Don’t Ignore Black Joy When Teaching Black History

After reading, “Why does Black History Month Matter?” I was reminded that the previous month was the  right time to celebrate Black joy and Black educators. For me, Black History Month isn’t just about honoring the “contributions” of previous activists and liberators. Let’s be honest folks, recently it has seemed that Black History Month was not created for Black people, it was created to let all other non-Black people specifically learn about Black contributions to our country. But, Dr. Carter. G. Woodson did create it for us – to celebrate us, for our own edification, and for our collective work, responsibility, and accountability.

My classroom in West Philadelphia is made up of 99.9% students of color. To celebrate Black joy I give every student an outline of a Sankofa bird. Inside the Sankofa bird it says, “I’m Black and beautiful because…” 

Students are directed to finish that sentence and then decorate the bird with whatever means (markers, colored pencils, and paint were provided). For me, Black History Month provides Black students with the opportunity to honor themselves. I have said this before, but teaching African American History is hard, and I would argue teaching such history in a way that does not re-traumatize Black students is even harder. So no, I’m not having them create a generic poster about Rosa Parks, Martin Luther King Jr, or Harriet Tubman about what they “did” or “contributed” to make America better. During this month I always have my Black students focus on themselves and what makes them Black and beautiful. 

What I appreciated the most about this assignment is the way it helped shape positive racial identity. There was a student in my honors class that came to me and said they did not know what to write. I asked the student what they liked about him/her self, and the student could not mention one aspect. I then asked the student what they were good at and I listed responses on an index card. The day before Sankofa birds were due, the student came to me again and said they had lost their index card. I repeated the index card exercise, but this time enlisted other teachers. Each of the teachers were able to share a positive quality about this student. I immediately observed this small activity providing encouragement to the student.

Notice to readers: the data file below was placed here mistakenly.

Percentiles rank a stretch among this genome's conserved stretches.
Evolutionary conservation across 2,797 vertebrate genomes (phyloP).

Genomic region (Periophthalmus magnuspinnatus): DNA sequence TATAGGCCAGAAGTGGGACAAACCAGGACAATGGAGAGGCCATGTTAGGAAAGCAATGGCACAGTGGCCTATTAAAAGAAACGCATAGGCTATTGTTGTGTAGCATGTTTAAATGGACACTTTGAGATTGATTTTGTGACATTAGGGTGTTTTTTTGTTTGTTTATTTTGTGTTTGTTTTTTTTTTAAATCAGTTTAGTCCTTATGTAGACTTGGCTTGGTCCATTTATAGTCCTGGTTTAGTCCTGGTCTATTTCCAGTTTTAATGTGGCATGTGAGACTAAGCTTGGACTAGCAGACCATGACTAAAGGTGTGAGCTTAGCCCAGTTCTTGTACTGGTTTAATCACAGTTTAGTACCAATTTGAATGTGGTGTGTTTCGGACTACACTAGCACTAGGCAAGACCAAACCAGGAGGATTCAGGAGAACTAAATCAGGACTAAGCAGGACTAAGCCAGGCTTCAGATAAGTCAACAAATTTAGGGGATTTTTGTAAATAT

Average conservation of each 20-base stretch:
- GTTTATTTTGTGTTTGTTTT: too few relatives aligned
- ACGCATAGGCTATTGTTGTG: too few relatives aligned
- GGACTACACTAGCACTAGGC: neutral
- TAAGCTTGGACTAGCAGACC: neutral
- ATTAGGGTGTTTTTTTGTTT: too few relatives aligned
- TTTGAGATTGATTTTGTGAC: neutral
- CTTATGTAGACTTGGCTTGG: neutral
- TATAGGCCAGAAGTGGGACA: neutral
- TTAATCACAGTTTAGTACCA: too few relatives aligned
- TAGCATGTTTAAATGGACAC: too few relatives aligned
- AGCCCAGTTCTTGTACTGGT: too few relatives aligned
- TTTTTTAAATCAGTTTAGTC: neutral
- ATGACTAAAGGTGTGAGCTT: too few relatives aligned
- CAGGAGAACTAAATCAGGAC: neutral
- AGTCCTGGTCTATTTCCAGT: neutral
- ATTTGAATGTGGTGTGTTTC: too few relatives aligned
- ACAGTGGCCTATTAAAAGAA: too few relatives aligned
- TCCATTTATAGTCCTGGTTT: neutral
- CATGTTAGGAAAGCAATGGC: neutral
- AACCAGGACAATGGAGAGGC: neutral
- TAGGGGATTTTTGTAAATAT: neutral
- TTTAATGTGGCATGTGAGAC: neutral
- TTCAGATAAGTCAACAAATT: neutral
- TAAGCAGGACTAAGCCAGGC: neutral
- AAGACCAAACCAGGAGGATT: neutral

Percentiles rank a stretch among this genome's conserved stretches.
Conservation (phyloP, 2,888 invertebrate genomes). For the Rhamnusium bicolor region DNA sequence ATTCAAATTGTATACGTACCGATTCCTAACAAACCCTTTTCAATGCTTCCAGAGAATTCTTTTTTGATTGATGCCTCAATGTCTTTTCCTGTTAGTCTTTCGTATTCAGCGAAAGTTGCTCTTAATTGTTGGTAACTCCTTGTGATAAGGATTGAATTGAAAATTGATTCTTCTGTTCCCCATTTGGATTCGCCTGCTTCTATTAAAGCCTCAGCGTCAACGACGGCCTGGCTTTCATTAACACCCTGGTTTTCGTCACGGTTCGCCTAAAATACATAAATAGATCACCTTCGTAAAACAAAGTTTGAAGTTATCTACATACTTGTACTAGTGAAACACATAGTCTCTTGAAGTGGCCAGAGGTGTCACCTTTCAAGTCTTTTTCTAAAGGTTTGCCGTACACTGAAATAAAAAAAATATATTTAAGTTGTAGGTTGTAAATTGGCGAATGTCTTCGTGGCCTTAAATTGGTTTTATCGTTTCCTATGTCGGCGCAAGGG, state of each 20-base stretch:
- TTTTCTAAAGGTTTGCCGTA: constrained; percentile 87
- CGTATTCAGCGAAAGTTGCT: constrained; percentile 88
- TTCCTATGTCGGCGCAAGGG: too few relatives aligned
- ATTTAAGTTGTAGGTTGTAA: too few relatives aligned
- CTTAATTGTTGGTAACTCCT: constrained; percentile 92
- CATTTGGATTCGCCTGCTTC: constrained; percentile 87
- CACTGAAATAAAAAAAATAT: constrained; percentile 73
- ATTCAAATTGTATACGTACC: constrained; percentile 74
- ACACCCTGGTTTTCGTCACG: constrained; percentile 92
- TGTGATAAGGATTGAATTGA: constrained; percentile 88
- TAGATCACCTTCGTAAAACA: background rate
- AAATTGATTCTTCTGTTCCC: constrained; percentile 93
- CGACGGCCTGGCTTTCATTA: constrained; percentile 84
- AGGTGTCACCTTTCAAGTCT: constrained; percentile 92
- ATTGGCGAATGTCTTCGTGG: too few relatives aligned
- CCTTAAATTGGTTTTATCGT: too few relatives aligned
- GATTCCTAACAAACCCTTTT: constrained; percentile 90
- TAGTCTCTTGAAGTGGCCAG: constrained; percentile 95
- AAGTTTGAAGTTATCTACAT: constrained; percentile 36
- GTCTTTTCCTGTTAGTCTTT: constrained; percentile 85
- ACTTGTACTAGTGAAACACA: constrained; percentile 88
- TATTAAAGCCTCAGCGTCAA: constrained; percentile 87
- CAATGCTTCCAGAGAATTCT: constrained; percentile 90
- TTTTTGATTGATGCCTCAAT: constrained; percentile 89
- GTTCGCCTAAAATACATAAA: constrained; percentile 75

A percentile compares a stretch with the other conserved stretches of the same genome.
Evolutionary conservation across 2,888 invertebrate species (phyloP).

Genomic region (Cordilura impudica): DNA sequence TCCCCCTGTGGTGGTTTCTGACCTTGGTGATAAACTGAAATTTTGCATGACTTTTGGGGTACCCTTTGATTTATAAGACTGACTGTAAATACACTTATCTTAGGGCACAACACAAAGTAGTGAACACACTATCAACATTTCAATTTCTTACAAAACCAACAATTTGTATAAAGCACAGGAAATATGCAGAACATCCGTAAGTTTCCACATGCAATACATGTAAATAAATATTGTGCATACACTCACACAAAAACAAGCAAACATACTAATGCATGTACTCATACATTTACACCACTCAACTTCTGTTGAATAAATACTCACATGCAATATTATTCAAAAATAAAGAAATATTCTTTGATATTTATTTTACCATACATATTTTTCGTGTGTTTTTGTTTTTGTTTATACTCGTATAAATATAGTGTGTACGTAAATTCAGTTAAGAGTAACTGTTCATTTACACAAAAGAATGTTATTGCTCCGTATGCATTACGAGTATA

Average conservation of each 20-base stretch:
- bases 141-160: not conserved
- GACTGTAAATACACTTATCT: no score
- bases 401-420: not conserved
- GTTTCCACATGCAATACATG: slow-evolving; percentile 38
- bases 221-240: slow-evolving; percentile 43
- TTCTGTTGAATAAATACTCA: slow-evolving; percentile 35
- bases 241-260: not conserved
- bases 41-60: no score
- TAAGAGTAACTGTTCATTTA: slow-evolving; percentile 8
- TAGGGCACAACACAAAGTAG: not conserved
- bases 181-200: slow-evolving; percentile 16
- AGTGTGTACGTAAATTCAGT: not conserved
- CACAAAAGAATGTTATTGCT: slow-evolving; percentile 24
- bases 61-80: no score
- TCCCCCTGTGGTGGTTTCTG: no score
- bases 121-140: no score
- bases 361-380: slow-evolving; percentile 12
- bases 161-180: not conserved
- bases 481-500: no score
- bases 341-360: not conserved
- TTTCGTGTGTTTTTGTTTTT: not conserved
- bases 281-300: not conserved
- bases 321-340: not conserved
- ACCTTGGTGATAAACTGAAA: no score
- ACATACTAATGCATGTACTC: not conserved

This assignment also provides me with the necessary reminder on how diverse my Black students are. I post previous work examples, and students are inspired by the images they see of previous family members, Haitian, Trinidadian, Jamaican, and Ghanaian flags in the background. My first few years of teaching I made the false assumption that all my students and their families were from West Philadelphia. This assignment reveals how diverse, but connected Black people are. The voices of Caribbean or West African students used to be, due to lack of experience, unfortunately silent in my room. I am proud to say that activities like this have built an inclusive classroom culture and encouraged students to celebrate and honor their racial identity. 

I also want to emphasize that for my students and I, Black History Month is not just EVERY month, but EVERY day. The day before their Sankofa birds were due, I asked students if they thought we needed a Black History Month and their opinions were diverse and the debate got heated. I was happy to witness students having an authentic discussion on whether or not Black people’s lives need to be highlighted in this national way. The conversation led to meaningful discussion about to what extent Black people’s lives, history, and contributions are integral to all parts of American life and celebrations.

Check out a variety of their responses.  

Student 1 – “Yes we do need Black history month. It shouldn’t just be taken lightly. We need to know or at least be aware of our history because if we don’t the new generations would be more and more unaware of how lucky they are to be able to walk down the street and not be called out of their name or be able to have true friends that are different races.”

Student 2 – “I say yes and no. I say this because we should celebrate Black history all year around due to all the injustices and racism going on. But also because this is the time of year where white students and teachers have to learn and teach about our history and I love that because they need to know the truth and the whole truth.”

Student 3 – “No, I believe we deserve more than the shortest month of the year to display our freedom and what we did to get here.”

Lastly, due to book bans and critical race theory laws, I truly believe that now more than ever Africana Studies should be incorporated to all curriculum, no matter the subject. We need Africana Studies because of the beauty of Mother Africa and the reality of the African Diaspora. After all, every single day of the year is a part of Black History Month.

Thank you, Dr. Carter G. Woodson.

What do you think?

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